Dixon's Plane collection features two-dimensional surfaces surrounding spherical diffusers, creating lamps with geometric outlines that change depending on the aspect they're viewed from.
"Geometry is a constant in my work," Dixon told Dezeen, explaining the form of the lamps. "Actually I think in the main I have been minimal and geometric for many years now, starting with the Jack Lamp in 1997, or maximal and geometric, such as with the Pylon Chair in 1990."
The flat planes are made from steel covered in reflective brass plating, while the spherical diffusers are produced from white glass.
"The flat and the round, the shiny and the matt, the reflective and the translucent is just part of the exploration of opposites that we started a couple of years ago with a collection called Rough & Smooth," Dixon added.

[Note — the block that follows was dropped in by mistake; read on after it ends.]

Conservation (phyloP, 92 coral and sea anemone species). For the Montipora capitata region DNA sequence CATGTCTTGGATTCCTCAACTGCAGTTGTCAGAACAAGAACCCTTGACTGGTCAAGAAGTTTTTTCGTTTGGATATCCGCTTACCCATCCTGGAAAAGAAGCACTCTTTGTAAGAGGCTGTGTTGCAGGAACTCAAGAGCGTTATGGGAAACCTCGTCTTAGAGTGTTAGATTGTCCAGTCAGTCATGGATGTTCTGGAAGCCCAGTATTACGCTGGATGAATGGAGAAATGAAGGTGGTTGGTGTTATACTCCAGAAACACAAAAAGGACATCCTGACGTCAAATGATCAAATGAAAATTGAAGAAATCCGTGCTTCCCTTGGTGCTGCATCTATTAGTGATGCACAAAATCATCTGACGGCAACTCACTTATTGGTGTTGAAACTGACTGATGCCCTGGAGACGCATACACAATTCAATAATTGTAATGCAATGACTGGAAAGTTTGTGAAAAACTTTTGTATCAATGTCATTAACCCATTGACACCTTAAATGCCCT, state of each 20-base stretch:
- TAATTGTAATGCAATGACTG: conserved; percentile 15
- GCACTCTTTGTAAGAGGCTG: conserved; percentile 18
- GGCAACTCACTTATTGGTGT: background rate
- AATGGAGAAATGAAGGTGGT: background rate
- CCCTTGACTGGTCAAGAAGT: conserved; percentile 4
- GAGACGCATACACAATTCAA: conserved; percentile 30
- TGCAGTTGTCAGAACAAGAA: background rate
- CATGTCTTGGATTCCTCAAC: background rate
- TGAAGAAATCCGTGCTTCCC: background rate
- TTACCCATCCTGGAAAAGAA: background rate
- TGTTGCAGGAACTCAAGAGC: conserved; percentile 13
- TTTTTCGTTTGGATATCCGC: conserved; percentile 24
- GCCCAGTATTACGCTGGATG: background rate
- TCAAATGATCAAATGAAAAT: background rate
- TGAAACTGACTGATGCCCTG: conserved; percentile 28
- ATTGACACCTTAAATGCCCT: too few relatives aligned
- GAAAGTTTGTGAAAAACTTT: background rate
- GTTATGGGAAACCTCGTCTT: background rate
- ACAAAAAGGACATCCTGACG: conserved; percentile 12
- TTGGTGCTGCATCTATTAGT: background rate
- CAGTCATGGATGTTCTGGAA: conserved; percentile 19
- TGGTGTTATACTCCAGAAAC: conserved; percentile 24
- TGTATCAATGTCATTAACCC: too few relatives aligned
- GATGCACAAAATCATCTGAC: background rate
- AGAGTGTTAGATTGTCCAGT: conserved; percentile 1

Pendant versions are available with either round or triangular planes, while the table lamp balances on a separate surface fixed perpendicular to the rear of the metal section surrounding the light.
Electrical cords that carry current to the bulbs disappear into raised channels that lead from one edge of the flat surfaces to the central glass sphere.
Grouping the lights close to one another results in dynamic reflections across the warm brass surfaces.
The lights were displayed at Tom Dixon's stand at the Salone Internazionale del Mobile last week, alongside a range of new furniture and lighting products referencing the comfortable and cultured environment of a traditional British members' club.
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